Speaking of politics, "the regulatory agencies [here] are not as independent as they are thought to be," adds Velez de Berliner. "They respond to the political winds, which in some cases do not blow in favor of the companies. Keep tabs on the regulators and the political structure that supports them."

      Add this region’s frequent economic problems to the mix and one can see why "Latin America is not for the faint of heart," Velez de Berliner says. "Every company in the region must always have a plan B, [so] if something goes wrong, what are we doing now to mitigate the risk? Success will seek the prepared, and assuming that something might go wrong sooner rather than later is not a bad strategy."

      Juan Manuel Pinedo, Satmex’s executive vice president of sales and marketing, echoes Velez de Berliner’s sentiments, but uses more measured words. "No matter at what point in time you look at the Latin American market, you will find some countries facing economic or political problems, or both," he says. "At the same time, you will find other countries emerging from these same cycles and getting stronger. If you take this into account when entering the Latin American market, then you will be in a position to take advantage of the many opportunities that exist here."

      Selling To Latin America

      Ask Pinedo what is hot in the Latin American satellite market, and he will respond with two words: Internet Protocol (IP).

      "Whether it is business or government, users here want access to broadband IP solutions," Pinedo says. "The reason is that IP-based infrastructure is able to support a wide variety of applications, not just in terms of transmission, but also in business and government offices."

      In Velez de Berliner’s opinion, "cellular, wireless, Wi-Fi, Internet connectivity, data management and video are the key growth sectors [for satellite service providers]." The reason is, "Terrain configurations make fixed lines extremely costly," she says. "Under the best conditions, it can take up to two years to get a fixed-line phone installed; it takes hours to sign up for cellular or wireless. The region is underconnected and TV is a major source of entertainment."

      Clearly, Latin America has a need for satellite services. The question now is how to sell them successfully in this market?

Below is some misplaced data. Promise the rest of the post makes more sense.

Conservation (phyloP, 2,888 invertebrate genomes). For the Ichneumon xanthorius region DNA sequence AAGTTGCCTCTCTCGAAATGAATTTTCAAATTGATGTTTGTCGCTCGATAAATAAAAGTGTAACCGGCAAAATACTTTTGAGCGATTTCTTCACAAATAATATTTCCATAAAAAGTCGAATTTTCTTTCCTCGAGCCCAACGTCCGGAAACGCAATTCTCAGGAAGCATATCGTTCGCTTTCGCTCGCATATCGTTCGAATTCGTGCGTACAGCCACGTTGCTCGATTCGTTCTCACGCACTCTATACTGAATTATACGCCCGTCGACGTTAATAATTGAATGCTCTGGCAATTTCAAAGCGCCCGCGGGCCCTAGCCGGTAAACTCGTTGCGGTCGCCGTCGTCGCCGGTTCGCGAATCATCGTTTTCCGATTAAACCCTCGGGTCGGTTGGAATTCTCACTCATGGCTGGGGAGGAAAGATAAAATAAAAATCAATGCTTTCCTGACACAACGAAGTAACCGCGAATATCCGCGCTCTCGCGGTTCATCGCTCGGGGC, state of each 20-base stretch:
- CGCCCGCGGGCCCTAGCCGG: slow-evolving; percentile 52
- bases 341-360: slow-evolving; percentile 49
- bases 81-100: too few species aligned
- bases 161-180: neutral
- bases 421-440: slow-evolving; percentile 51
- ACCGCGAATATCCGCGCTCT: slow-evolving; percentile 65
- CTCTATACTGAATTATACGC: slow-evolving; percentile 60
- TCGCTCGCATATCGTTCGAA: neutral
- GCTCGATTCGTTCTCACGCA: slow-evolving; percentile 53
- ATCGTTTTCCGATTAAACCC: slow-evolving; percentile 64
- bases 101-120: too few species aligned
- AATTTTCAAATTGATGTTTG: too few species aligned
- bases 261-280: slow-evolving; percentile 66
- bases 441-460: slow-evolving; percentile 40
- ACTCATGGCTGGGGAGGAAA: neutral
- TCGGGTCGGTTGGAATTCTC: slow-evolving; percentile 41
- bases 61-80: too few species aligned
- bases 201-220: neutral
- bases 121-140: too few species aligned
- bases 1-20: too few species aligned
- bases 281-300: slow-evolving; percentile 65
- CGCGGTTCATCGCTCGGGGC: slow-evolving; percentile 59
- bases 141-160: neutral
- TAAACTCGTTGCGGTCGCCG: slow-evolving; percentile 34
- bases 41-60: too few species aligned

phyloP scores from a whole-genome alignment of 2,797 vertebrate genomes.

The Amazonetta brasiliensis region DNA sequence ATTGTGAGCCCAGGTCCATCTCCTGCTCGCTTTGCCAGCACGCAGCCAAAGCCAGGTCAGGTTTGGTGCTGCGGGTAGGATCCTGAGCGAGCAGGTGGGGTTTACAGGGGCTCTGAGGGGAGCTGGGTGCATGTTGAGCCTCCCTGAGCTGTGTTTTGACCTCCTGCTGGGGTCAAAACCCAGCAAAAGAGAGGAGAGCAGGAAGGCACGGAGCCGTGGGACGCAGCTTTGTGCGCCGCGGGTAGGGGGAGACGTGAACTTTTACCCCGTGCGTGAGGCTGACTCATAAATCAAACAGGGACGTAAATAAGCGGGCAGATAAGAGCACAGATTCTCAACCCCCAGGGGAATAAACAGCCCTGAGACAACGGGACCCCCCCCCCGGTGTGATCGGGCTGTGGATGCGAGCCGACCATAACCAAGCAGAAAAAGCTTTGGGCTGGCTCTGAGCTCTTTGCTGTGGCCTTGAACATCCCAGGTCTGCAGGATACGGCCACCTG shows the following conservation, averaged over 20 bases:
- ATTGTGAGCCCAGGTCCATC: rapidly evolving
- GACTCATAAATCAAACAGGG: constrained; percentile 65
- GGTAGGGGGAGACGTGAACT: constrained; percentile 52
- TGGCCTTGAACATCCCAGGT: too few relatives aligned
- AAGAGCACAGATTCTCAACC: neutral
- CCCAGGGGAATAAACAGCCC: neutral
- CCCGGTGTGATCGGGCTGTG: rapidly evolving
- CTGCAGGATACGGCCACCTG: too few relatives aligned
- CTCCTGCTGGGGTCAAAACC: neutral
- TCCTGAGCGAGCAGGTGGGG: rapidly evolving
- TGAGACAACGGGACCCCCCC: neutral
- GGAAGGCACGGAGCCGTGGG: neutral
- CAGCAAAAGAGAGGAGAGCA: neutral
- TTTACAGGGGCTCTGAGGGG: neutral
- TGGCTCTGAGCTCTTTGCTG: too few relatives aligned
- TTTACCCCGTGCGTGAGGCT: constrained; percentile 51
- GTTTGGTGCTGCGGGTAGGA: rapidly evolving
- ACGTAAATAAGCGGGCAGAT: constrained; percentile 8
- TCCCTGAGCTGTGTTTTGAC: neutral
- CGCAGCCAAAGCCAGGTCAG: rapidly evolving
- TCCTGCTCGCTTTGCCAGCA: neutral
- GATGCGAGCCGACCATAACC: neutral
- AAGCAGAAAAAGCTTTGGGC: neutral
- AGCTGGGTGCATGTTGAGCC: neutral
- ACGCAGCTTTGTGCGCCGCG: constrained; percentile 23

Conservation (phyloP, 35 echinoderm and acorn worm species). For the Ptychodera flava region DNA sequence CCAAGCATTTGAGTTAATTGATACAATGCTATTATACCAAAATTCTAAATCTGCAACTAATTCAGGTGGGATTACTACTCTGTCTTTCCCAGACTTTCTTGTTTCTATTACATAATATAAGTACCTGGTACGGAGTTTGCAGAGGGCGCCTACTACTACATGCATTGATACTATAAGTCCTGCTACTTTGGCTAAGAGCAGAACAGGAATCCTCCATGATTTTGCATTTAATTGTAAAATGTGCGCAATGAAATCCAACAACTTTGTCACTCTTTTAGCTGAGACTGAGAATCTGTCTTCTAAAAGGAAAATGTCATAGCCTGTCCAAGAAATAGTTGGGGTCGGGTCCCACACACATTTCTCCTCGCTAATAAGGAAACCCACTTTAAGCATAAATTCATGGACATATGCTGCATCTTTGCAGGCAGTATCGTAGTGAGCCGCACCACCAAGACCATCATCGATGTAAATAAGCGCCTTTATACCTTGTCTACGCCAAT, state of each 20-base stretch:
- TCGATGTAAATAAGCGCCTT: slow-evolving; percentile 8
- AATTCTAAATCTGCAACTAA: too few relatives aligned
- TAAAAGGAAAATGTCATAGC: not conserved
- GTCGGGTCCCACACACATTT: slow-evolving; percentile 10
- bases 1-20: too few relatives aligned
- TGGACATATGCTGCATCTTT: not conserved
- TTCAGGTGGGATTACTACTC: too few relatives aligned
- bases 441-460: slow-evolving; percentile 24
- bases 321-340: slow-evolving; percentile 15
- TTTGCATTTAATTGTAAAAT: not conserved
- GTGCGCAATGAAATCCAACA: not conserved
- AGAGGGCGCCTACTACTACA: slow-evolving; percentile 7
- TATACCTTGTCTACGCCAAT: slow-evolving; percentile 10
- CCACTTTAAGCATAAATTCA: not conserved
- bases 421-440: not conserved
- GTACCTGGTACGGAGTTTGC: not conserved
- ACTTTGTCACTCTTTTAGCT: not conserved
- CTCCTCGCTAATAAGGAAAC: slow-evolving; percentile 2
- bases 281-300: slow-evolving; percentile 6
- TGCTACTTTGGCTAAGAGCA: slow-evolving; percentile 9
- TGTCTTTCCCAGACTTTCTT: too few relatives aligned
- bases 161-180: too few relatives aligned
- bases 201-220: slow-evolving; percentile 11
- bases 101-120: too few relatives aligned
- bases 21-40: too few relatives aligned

The first step is to identify business and governments that can afford satellite services, and have enough financial/political security to honor the contacts they sign. Determining this is a matter of research, attention to detail and a knack for making informed predictions.

      Step two is to decide whether your company has deep financial pockets to play in Latin America. "It takes years and money to do business in Latin America," says Aloha’s Hester. "People here want to get to know you personally before they buy. This means spending time getting to know them and spending time in-country to build a credible reputation."

      Of course, having deep pockets is not enough. Satellite executives must identify concrete sales opportunities in Latin America or risk losing the shirt off their backs. "The people who succeed here are those who have tangible prospects, not those with high-flying business plans," says Pinedo. "This is not a place where you can afford to take blind risks."

      If a realistic opportunity exists and you have the time to develop it, then the next step is to form partnerships with local firms. "Successful local partners know how to work in the market, which reduces your risk," says Pinedo. "This said, your chances are better if you already have assets in place, such as satellite earth stations, and/or other equipment capable of supporting the services you are talking about."

      Once you have formed partnerships and your sales process has begun, be prepared to wait, and work hard for success. In doing so, it is critically important not to get "over- exuberant" about your chances, says Hester. "You need to keep your expectations realistic at all times, no matter what people tell you." In addition, remember the boom-bust cycle of Latin America’s economies and the politics that can affect them. In particular, although it is important to find strong local partners who are well connected, be aware that those connections may leave you both "out in the cold" if there is a political power change in your target market.

      Should You Dive Back In?

      This is the big question. Is it time to re-enter the Latin American market in full force? The answer depends on all the factors above plus one more: an appetite for risk. If you are not comfortable taking chances, then Latin America may not be the place for aggressive business developments. But if you are willing to invest big for a chance at winning big, then this region is worth serious consideration.

      One of the main business objectives for satellite executives to consider when expanding business initiatives in Latin America is to discover whether the market conditions for satellite services and the return on investment outweigh the initial entry risks.

      As Via Satellite’s senior contributing editor, James Careless has covered all aspects of the global satellite industry for years.